Data collated by the state health department shows that 1,442 healthcare workers have, so far, undergone counselling and stress management training to deal with the Covid-19 pandemic in rural and tribal districts of Maharashtra, with most worried over contracting the infection and taking it home to families.
The state is edging close to 17.23 lakh Covid-19 positive cases. This has required the massive support of health workers, some of whom are also working overtime in rural areas. The highly transmissible nature of the novel coronavirus has made health workers prone to stress, anxiety and depression in the last few months.
Dr Praveen Navkhare, attached with a mental health cell in Nagpur, sees four to five health workers a week presenting with stress, depression and anxiety. “The anxiety was high in the May-June period when cases were at a peak. But now health staff are more anxious because they have reached a point of burnout,” Dr Navkhare said. Several health workers have complained of working without breaks, inability to observe quarantine, and fear of infection and re-infection. Many others say they are under pressure from family to quit the service. “It is important to give health workers a non-Covid duty after Covid duty to give them a break from isolation wards,” Dr Navkhare said.
More psychiatrists needed
There are 44 psychiatrists under the district mental health programme providing counselling services to ASHA workers, auxiliary nurse midwifery, doctors, nurses and ward boys working at Covid hospitals and quarantine centers. The state, however, requires more psychiatrists, specialised in childcare and geriatrics, to deal with different issues related to mental health problems that are cropping up now.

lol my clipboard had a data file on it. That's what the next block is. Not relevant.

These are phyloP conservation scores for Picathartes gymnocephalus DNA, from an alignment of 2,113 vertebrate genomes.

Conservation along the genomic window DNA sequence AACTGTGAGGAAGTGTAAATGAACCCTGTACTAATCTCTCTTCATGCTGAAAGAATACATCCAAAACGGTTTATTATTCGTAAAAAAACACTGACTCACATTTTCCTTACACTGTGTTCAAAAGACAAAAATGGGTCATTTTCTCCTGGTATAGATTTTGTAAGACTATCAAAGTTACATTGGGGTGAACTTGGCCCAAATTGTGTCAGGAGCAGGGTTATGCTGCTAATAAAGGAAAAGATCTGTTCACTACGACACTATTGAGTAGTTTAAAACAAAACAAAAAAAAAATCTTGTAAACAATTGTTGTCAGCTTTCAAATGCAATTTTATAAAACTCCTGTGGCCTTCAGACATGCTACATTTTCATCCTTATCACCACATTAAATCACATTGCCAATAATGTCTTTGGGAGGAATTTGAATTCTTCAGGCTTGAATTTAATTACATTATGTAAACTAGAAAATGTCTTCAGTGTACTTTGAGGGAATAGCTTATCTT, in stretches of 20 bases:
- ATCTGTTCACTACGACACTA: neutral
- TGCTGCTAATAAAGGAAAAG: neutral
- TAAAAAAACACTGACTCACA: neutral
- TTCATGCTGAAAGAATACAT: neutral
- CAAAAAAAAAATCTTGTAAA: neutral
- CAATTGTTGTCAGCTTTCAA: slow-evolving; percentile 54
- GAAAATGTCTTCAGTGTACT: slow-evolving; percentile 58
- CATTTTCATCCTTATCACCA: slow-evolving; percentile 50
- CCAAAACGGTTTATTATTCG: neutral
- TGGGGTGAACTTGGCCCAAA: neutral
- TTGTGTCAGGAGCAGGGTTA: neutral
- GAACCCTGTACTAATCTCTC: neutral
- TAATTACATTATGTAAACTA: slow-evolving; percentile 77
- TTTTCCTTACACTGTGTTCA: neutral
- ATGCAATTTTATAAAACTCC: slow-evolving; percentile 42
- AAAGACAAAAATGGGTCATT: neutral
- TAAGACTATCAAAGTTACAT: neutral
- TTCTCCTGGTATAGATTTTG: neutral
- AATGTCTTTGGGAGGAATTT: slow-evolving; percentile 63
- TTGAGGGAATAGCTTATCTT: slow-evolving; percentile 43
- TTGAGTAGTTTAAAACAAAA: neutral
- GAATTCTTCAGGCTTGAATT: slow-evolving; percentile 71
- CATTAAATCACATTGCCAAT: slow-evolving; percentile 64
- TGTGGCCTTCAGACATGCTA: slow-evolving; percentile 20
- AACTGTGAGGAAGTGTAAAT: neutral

The high load of patients and health workers seeking psychiatric care has also put a burden on existing resources. There is a need to appoint more psychiatrists. In the Pune mental hospital, for instance, out of 13 Class I posts, only two for psychiatrists are filled. At the Thane mental hospital, all six Class I posts for psychiatrists are vacant. Medical officers are filling in for Class I specialisations.
Dr Sanjaykumar Kalkutgi, attached with the mental health programme in Ratnagiri, said, “Because cases are declining, this is like a welcome break for health workers and for us to relax. But if a second wave comes, stress levels in health workers will rise. We will have to ensure proper counselling to prevent that.”
A study by University of Oxford found that Covid-19 patients were more at risk of psychiatric diagnosis, mostly depression and anxiety, than other influenza like illness patients. Doctors in the state said even those looking after Covid-19 patients were prone to needing psychiatric support. Most health workers are prescribed a low dose of antidepressants.
On Tuesday, National Health Mission Director Dr N Ramaswamy directed all districts to hold regular out-patient departments for mental healthcare.
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